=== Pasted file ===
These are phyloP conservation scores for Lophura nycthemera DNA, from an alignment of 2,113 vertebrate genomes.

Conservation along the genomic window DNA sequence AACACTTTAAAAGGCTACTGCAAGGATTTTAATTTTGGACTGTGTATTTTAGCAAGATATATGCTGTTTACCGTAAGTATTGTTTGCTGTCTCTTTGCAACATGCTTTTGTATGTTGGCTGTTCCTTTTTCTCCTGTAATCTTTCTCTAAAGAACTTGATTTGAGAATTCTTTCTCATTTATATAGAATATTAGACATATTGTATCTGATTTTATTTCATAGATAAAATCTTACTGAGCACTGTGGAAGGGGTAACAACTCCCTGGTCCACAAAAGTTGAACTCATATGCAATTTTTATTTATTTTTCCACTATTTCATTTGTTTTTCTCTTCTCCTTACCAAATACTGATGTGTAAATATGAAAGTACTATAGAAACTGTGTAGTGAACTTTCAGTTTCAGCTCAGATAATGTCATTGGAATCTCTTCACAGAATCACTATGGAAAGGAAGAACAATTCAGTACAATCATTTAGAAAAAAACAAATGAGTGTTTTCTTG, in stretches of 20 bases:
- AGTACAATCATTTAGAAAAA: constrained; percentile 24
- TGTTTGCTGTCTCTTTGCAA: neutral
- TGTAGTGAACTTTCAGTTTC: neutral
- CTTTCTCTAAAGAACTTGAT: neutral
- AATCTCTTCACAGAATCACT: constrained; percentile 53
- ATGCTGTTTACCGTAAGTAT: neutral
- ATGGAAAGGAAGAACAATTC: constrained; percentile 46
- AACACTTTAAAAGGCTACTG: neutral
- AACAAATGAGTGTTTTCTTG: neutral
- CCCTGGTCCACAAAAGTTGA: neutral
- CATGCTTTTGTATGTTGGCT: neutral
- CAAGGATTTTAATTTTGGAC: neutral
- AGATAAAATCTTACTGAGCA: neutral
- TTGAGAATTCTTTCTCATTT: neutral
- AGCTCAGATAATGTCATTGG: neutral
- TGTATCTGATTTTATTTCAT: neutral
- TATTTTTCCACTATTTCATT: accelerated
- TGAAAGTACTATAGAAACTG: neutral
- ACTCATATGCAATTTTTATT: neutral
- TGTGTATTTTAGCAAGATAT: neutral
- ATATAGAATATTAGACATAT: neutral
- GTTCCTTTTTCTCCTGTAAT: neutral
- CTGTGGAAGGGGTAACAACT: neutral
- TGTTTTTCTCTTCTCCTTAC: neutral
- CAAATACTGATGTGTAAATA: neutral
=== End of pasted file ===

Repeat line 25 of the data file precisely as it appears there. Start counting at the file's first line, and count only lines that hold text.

- CTGTGGAAGGGGTAACAACT: neutral